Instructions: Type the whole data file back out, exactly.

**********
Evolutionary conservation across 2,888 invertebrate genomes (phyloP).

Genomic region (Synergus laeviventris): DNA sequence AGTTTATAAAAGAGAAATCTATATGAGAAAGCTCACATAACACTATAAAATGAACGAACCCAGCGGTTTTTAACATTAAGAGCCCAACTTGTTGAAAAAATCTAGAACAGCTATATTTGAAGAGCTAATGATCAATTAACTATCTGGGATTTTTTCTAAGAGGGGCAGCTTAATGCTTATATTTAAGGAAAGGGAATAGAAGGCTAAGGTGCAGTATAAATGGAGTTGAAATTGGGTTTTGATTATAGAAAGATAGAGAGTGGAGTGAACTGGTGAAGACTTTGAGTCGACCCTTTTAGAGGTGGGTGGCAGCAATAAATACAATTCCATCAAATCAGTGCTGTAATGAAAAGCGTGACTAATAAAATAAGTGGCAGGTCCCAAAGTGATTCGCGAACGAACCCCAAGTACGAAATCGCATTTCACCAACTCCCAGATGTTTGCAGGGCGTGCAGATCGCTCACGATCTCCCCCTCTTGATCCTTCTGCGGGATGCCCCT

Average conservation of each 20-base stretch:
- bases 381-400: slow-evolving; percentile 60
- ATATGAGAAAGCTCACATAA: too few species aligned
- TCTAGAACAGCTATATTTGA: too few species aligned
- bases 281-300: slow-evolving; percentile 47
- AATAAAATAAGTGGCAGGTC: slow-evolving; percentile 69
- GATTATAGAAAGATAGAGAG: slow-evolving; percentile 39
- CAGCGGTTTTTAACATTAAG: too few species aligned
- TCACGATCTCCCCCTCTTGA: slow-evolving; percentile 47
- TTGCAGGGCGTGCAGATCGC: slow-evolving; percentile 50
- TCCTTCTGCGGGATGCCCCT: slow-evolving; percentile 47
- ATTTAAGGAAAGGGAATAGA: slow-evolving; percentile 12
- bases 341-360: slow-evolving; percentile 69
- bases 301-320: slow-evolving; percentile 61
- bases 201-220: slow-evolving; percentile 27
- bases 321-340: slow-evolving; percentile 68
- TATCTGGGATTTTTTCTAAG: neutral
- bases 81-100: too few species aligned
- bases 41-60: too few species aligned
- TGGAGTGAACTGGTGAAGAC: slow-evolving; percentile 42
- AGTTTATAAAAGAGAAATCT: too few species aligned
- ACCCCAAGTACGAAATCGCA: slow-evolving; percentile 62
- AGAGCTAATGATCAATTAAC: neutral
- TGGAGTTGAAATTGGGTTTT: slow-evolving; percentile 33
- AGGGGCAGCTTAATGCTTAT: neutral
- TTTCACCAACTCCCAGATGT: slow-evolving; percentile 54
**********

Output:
Evolutionary conservation across 2,888 invertebrate genomes (phyloP).

Genomic region (Synergus laeviventris): DNA sequence AGTTTATAAAAGAGAAATCTATATGAGAAAGCTCACATAACACTATAAAATGAACGAACCCAGCGGTTTTTAACATTAAGAGCCCAACTTGTTGAAAAAATCTAGAACAGCTATATTTGAAGAGCTAATGATCAATTAACTATCTGGGATTTTTTCTAAGAGGGGCAGCTTAATGCTTATATTTAAGGAAAGGGAATAGAAGGCTAAGGTGCAGTATAAATGGAGTTGAAATTGGGTTTTGATTATAGAAAGATAGAGAGTGGAGTGAACTGGTGAAGACTTTGAGTCGACCCTTTTAGAGGTGGGTGGCAGCAATAAATACAATTCCATCAAATCAGTGCTGTAATGAAAAGCGTGACTAATAAAATAAGTGGCAGGTCCCAAAGTGATTCGCGAACGAACCCCAAGTACGAAATCGCATTTCACCAACTCCCAGATGTTTGCAGGGCGTGCAGATCGCTCACGATCTCCCCCTCTTGATCCTTCTGCGGGATGCCCCT

Average conservation of each 20-base stretch:
- bases 381-400: slow-evolving; percentile 60
- ATATGAGAAAGCTCACATAA: too few species aligned
- TCTAGAACAGCTATATTTGA: too few species aligned
- bases 281-300: slow-evolving; percentile 47
- AATAAAATAAGTGGCAGGTC: slow-evolving; percentile 69
- GATTATAGAAAGATAGAGAG: slow-evolving; percentile 39
- CAGCGGTTTTTAACATTAAG: too few species aligned
- TCACGATCTCCCCCTCTTGA: slow-evolving; percentile 47
- TTGCAGGGCGTGCAGATCGC: slow-evolving; percentile 50
- TCCTTCTGCGGGATGCCCCT: slow-evolving; percentile 47
- ATTTAAGGAAAGGGAATAGA: slow-evolving; percentile 12
- bases 341-360: slow-evolving; percentile 69
- bases 301-320: slow-evolving; percentile 61
- bases 201-220: slow-evolving; percentile 27
- bases 321-340: slow-evolving; percentile 68
- TATCTGGGATTTTTTCTAAG: neutral
- bases 81-100: too few species aligned
- bases 41-60: too few species aligned
- TGGAGTGAACTGGTGAAGAC: slow-evolving; percentile 42
- AGTTTATAAAAGAGAAATCT: too few species aligned
- ACCCCAAGTACGAAATCGCA: slow-evolving; percentile 62
- AGAGCTAATGATCAATTAAC: neutral
- TGGAGTTGAAATTGGGTTTT: slow-evolving; percentile 33
- AGGGGCAGCTTAATGCTTAT: neutral
- TTTCACCAACTCCCAGATGT: slow-evolving; percentile 54